Srimanta Sankaradeva is regarded as the “Jagatguru”(Lord of the Universe) and “Mahapurush”(the great man or super human being) by the Assamese people. In fact he was the greatest Vaishnavite saint of Assam. Sankaradeva was responsible for ushering into Assam a wave of the new Vaishnavite(Bhakti) movement which flooded practically the whole of India. Sankaradeva’s Bhakti movement started after his return from first pilgrimage. Sankaradeva dispensed with the Vedic rituals and worship of diverse Gods and Goddesses. He enjoined adoration of one God and named his new faith as “ Ek Sarana Naama Dharma”, the religion of supreme surrender to the one, and that is one Vishnu who in the form of Narayana manifests Himself in various incarnations(Avataras) from age to age. The most beloved incarnation of Vishnu is Krishna. Sankaradeva says, “There is one God, single devotion, and there is none else.” According to Madhavadeva, the most beloved disciple of Sankaradeva, Sankaradeva himself is an incarnation (Avatara) of Vishnu.
In order to propagate his new faith, he adopted some means. He established Satras(monasteries) and Naamghars(village temples); composed kavyas(poetries), Geets(devotional songs), Nats(dramas), Shastras(holy scriptures) etc. He also created “khol”(a drum like musical instrument) made from earth or wood which is played along with Namprasanga, Borgeet, Satrirya Dance and Bhaona etc.
Sankaradeva’s seeds of dramatic talent got germinated at the age of nineteen when he preached Vaishnavism among his local people. On the request of Burha Kha, Jayanta, madhav and other Bhuyans, sankara staged a Drama of his own composition called “Chihnayatra”. This was his first drama. Of course, this is not available in the written form now. He himself painted the background scenery depicting the celestial world-Vaikuntha. For this purpose he created “ Khol” and “Tal”(Symbal). He taught the people to sing, dance and play Khol and to act in the Drama. Through the drama he showed seven vaikunthas- namely Shwetabilas, Shantanubilas, Puspabilas, Pankajbilas, Kanakdanta, Sanatan and Golok to the people. People were so astonished that they finally considered him to be an incarnation of Vishnu and begged for initiation for new faith.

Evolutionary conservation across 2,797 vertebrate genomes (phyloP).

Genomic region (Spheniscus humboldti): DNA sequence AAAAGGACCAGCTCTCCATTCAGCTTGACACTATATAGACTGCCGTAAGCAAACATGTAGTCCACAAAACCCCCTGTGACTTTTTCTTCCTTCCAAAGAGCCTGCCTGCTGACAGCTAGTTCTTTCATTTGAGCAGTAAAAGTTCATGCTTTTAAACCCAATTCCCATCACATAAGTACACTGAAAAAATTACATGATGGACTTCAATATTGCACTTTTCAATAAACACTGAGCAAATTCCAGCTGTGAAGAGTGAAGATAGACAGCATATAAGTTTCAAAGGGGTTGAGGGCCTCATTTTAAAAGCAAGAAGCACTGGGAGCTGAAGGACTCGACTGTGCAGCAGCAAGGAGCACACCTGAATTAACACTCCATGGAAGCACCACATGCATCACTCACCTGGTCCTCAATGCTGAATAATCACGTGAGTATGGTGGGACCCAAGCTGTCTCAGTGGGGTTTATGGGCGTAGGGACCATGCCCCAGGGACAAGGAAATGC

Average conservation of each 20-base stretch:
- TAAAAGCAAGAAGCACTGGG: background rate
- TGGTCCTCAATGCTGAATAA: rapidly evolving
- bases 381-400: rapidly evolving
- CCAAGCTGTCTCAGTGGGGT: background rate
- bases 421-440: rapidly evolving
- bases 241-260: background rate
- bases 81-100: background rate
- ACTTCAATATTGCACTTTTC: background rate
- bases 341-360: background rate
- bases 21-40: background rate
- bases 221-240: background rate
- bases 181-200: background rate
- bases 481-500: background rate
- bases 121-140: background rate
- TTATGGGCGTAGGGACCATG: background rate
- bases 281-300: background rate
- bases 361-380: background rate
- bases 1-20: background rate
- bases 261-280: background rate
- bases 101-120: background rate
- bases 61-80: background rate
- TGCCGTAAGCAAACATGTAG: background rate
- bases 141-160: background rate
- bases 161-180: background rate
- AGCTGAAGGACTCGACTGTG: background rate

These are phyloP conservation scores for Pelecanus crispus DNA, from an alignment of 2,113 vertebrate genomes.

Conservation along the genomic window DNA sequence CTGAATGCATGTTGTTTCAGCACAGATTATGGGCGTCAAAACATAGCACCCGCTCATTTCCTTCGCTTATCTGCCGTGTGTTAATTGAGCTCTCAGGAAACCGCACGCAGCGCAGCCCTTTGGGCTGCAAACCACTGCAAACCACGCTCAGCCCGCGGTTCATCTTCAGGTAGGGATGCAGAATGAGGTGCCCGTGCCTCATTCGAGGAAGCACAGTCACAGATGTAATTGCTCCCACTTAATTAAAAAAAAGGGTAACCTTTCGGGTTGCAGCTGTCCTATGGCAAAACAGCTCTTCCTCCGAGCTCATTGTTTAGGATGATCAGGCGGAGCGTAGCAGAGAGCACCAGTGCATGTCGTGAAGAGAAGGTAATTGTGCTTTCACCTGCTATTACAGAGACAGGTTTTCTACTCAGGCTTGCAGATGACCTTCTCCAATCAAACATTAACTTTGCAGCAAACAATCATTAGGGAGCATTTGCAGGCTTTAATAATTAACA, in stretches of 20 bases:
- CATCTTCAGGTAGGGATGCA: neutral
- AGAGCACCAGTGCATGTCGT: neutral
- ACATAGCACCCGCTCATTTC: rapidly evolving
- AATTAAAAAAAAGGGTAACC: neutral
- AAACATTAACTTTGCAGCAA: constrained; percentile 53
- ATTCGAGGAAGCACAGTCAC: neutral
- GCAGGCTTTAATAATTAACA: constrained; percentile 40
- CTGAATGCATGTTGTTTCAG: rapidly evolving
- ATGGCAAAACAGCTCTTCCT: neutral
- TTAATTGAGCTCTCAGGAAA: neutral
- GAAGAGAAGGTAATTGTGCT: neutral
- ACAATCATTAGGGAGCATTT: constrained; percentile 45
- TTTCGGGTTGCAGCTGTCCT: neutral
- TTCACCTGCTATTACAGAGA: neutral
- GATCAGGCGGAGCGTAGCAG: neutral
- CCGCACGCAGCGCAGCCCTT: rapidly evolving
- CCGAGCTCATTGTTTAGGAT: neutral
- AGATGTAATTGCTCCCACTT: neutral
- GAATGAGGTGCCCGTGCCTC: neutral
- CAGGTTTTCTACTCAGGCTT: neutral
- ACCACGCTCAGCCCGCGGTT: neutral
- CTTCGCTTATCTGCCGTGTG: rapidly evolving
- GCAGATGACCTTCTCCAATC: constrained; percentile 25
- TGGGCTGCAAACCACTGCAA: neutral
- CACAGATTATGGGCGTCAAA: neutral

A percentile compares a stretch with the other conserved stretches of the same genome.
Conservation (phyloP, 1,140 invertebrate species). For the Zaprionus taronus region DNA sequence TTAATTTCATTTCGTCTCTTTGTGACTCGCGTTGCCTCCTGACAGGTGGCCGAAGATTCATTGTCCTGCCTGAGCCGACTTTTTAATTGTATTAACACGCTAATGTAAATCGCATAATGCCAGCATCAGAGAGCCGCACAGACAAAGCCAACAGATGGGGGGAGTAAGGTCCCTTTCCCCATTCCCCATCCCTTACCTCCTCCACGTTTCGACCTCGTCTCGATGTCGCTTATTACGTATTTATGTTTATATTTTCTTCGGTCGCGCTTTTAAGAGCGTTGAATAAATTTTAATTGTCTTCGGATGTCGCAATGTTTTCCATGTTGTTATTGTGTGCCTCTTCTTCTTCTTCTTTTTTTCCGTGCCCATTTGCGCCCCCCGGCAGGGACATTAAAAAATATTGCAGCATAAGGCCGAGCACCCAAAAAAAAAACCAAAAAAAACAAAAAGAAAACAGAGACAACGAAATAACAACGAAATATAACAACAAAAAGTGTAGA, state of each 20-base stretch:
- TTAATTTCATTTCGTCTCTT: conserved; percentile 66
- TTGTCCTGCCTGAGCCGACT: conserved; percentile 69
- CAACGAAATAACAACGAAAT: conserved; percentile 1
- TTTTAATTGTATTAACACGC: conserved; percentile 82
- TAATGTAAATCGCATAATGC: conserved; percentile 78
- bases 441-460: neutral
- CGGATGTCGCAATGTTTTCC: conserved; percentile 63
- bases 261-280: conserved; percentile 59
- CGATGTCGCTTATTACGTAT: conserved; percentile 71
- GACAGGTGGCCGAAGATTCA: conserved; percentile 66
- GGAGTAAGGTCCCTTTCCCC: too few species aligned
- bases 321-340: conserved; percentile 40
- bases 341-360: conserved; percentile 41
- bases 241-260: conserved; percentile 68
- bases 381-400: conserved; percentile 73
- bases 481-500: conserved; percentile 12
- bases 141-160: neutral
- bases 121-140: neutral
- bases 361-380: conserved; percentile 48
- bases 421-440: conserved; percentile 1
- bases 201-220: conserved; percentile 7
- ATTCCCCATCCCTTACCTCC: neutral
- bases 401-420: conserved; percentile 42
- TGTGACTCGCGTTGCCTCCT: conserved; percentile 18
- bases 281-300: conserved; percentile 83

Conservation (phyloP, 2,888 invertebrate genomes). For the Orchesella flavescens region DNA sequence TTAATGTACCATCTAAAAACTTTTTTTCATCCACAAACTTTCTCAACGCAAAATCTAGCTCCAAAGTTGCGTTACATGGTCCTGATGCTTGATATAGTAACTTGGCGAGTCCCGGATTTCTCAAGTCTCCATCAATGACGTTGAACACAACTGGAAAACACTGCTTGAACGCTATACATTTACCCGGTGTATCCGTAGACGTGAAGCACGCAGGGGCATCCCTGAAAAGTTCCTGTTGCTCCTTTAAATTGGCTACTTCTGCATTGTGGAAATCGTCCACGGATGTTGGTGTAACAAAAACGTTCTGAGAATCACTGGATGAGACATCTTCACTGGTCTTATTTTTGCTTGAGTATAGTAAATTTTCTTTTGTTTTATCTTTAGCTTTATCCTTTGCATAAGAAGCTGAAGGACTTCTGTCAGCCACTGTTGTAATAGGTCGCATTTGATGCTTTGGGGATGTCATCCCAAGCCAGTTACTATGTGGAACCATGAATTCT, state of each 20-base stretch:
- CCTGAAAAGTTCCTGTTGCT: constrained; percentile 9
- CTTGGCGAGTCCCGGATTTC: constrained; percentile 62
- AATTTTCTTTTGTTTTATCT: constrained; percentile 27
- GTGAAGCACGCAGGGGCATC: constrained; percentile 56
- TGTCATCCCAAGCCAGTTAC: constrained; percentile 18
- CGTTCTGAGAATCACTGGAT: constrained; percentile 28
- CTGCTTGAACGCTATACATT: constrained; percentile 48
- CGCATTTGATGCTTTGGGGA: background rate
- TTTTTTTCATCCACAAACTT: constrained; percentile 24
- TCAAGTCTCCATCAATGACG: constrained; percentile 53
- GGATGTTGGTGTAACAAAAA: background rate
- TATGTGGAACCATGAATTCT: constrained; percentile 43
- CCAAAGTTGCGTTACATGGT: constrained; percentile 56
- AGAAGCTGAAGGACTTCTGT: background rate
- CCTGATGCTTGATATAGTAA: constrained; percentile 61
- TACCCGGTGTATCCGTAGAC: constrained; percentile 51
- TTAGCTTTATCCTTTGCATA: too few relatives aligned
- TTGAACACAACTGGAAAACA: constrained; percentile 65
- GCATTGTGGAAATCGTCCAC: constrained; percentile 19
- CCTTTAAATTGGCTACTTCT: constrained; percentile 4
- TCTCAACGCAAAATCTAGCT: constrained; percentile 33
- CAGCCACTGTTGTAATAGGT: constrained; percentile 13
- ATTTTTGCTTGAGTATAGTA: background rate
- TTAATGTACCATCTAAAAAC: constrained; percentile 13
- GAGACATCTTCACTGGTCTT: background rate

There are six dramas composed by Sankaradeva which are now available. These are Kali-damana(Subjugation of serpent Kali), Patni-prasada(the offerings of the wives of the priestly Brahmanas to Krishna),Keli-gopala or Rasa Krida(the Ras sport with the milk maids), Rukmini- harana(abduction of Rukmini), Parijat-harana(the theft of the flower Parijat) and Rama-vijaya(the conquest of Rama). These dramas are popularly known as “Ankiya Nats”. Of course, Sankaradeva himself did not use the word”Ankiya”. He himself termed these dramatic compositios as Anka, Nat or Nataka after the Sanskrit names. Other titles used by other Vaishnava poets for this type of plays are Yatra, Nrita and Anka. The short plays of Madhavadeva are called Jhumuras. The ankiya Nats of Sankaradeva’s were not written in homely Assamese as the verses of kirtana or the kavyas. These were written in an archaic speech called Brajabuli or Brajawali, a mixed dialect of Maithili- Assamese-Hindi.
Sankaradeva’s first three plays were based on scriptural materials drawn mainly from the Bhagavata. Rukmini-harana and Parijat –harana are adaptation respectively from Harivamsa and Vishnu Purana; the story of Rama-vijaya is taken mainly from the Ramayana. The dramatic performance of these plays is known as “Ankiya Bhaowna”.